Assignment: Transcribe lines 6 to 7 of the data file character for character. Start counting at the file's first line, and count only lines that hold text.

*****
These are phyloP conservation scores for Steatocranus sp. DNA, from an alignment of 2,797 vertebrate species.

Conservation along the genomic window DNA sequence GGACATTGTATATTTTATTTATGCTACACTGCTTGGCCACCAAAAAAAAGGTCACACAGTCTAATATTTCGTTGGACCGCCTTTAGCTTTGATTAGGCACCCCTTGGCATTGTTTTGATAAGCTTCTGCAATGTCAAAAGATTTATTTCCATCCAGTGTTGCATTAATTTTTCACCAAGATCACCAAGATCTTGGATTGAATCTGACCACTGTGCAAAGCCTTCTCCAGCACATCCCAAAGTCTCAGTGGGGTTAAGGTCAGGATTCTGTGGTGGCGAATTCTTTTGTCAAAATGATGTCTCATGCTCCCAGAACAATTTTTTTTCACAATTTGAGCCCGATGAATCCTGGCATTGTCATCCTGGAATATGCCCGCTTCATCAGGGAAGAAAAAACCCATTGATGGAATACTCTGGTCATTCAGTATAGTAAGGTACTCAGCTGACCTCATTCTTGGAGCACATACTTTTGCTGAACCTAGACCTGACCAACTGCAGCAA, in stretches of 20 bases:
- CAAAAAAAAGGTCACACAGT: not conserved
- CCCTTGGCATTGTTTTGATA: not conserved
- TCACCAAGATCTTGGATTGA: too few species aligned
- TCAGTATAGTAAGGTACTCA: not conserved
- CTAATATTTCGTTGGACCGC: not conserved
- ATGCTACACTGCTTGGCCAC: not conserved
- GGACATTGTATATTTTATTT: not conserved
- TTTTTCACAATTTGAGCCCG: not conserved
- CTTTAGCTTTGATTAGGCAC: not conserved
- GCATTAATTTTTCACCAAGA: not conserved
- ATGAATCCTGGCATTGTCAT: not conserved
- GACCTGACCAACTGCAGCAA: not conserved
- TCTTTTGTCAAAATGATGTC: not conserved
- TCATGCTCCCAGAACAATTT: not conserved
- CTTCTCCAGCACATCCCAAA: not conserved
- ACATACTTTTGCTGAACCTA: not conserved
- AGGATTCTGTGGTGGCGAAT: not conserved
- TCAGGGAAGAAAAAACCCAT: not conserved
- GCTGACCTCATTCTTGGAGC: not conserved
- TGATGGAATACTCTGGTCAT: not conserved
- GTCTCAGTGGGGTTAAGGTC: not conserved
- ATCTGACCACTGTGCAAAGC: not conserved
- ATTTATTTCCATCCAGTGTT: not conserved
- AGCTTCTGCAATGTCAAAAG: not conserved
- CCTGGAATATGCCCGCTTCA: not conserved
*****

- TCAGTATAGTAAGGTACTCA: not conserved
- CTAATATTTCGTTGGACCGC: not conserved